Large wind farms in certain areas in the United States may affect local weather and climate, reports a paper published online in Nature Climate Change this week. This finding helps us to understand more about the impacts of wind farms and could be important for developing efficient adaptation and management strategies to ensure long-term sustainability of wind power.
Carbon dioxide produced by burning fossil fuels contributes greatly to global warming. As a result, many nations are moving towards cleaner sources of renewable energy such as wind turbines. To understand the potential impact of wind farms on weather and climate, a team led by Liming Zhou analysed satellite observations of regions around large wind farms in Texas for the period 2003-2011. The researchers found a night-time warming effect over wind farms of up to 0.72 °C per decade over the nine years period in which data was collected. Because the spatial pattern of warming mirrors the geographic distribution of wind turbines, they attribute the warming primarily to wind farms.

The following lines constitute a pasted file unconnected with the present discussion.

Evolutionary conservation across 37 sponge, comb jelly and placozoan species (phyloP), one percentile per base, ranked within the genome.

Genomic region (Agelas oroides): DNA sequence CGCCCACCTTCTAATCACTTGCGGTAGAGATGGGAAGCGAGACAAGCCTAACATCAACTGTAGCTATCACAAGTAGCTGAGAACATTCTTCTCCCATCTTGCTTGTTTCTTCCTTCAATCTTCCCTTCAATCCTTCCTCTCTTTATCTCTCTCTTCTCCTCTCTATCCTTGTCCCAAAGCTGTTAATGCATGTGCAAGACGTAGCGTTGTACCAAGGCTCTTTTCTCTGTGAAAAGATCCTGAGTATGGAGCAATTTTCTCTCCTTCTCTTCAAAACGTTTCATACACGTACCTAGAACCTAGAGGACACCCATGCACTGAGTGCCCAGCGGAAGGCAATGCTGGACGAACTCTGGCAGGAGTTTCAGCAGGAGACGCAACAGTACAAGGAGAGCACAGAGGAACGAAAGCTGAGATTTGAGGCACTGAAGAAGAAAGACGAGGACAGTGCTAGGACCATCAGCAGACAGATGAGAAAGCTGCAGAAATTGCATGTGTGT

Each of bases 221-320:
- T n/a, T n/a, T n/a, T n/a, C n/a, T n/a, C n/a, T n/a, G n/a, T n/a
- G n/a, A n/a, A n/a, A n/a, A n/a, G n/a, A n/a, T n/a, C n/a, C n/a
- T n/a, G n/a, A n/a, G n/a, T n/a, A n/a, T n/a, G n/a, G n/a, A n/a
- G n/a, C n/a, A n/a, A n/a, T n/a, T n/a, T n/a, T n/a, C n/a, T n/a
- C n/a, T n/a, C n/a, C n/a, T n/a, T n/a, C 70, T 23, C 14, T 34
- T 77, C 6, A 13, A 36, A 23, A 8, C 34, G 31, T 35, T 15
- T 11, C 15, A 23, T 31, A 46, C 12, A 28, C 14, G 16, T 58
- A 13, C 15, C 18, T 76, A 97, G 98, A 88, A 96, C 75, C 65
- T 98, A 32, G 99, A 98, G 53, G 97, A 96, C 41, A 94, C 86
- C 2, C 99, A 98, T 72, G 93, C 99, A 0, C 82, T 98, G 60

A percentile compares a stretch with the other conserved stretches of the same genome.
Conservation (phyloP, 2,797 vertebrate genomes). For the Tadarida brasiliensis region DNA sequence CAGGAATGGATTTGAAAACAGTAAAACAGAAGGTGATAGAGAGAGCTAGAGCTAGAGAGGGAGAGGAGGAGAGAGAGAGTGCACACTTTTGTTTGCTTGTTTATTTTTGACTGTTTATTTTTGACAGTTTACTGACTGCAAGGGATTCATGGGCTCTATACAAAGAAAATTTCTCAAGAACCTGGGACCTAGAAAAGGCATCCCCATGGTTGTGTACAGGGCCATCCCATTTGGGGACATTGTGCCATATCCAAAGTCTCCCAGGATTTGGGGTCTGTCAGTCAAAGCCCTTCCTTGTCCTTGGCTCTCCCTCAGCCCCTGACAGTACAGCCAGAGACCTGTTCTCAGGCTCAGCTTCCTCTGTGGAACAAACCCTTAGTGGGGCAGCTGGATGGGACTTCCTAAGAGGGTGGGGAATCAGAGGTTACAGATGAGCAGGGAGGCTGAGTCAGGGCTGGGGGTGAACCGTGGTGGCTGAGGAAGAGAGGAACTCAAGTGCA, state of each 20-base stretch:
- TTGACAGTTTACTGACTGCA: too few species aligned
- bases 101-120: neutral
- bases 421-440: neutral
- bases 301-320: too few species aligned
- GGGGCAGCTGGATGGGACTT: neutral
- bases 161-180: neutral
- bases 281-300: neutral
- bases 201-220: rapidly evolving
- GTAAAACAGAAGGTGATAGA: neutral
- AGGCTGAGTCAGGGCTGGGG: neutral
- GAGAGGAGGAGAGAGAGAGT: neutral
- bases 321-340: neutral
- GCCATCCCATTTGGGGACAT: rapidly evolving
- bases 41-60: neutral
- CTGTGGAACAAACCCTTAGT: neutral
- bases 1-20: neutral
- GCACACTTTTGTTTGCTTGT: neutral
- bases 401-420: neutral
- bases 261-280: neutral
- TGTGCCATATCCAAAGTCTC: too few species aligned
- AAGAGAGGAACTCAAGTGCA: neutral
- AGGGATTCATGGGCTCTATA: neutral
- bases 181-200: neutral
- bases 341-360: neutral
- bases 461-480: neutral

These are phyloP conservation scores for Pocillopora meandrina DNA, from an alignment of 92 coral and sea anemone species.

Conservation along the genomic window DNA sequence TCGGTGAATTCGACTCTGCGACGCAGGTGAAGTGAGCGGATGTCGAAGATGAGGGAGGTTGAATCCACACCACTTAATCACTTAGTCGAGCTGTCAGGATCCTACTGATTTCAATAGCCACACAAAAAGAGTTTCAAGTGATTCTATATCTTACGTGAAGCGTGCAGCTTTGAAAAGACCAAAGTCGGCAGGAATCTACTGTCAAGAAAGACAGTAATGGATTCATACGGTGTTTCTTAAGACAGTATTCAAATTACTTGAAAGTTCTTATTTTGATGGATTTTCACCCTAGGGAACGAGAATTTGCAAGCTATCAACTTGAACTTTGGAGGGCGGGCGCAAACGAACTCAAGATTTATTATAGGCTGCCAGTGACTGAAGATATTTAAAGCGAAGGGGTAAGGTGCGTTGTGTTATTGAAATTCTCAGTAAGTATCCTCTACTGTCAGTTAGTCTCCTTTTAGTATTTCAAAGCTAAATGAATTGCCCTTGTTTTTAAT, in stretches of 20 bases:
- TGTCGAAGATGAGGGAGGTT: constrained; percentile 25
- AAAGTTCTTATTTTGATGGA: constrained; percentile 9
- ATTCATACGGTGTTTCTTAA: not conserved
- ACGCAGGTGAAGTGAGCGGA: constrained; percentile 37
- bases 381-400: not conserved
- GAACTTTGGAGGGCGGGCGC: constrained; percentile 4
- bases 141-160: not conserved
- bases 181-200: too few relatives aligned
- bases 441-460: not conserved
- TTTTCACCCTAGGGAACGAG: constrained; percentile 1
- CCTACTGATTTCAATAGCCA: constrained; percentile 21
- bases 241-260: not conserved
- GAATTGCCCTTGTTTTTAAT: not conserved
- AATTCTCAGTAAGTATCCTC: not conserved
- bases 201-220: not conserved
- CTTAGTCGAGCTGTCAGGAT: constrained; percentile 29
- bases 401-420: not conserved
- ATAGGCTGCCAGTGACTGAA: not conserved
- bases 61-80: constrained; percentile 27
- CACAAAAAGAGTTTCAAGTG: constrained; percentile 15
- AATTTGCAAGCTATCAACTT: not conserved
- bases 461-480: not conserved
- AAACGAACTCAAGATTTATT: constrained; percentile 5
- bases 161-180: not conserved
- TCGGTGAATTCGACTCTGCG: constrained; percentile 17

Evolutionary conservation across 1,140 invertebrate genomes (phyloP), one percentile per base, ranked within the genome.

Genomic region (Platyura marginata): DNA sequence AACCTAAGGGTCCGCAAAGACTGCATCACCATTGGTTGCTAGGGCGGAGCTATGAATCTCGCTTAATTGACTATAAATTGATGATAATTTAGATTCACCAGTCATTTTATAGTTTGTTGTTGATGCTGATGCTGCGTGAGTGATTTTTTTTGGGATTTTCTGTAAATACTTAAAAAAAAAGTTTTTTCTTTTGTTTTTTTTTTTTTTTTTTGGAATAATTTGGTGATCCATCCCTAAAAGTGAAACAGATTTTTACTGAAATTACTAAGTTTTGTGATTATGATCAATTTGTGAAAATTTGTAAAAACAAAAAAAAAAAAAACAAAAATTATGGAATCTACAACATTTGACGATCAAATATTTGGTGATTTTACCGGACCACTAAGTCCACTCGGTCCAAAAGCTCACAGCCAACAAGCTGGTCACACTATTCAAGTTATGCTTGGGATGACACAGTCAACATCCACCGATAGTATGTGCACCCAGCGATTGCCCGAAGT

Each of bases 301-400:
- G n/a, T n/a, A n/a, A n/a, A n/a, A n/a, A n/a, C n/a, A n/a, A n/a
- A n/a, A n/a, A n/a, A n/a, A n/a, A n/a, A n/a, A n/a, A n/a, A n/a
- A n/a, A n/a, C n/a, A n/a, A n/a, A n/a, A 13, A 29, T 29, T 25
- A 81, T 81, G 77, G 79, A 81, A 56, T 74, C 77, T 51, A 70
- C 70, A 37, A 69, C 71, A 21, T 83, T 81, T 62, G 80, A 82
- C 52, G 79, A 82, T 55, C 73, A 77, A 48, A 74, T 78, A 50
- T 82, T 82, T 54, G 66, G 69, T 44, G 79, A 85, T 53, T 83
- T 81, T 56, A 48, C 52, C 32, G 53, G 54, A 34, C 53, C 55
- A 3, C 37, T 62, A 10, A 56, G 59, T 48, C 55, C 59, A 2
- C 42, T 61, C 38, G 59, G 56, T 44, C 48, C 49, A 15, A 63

Although the warming effect reported in this study is local and is small compared to the strong background year-to-year land surface temperature change, the authors suggest that this work draws attention to an important scientific issue that requires further investigation.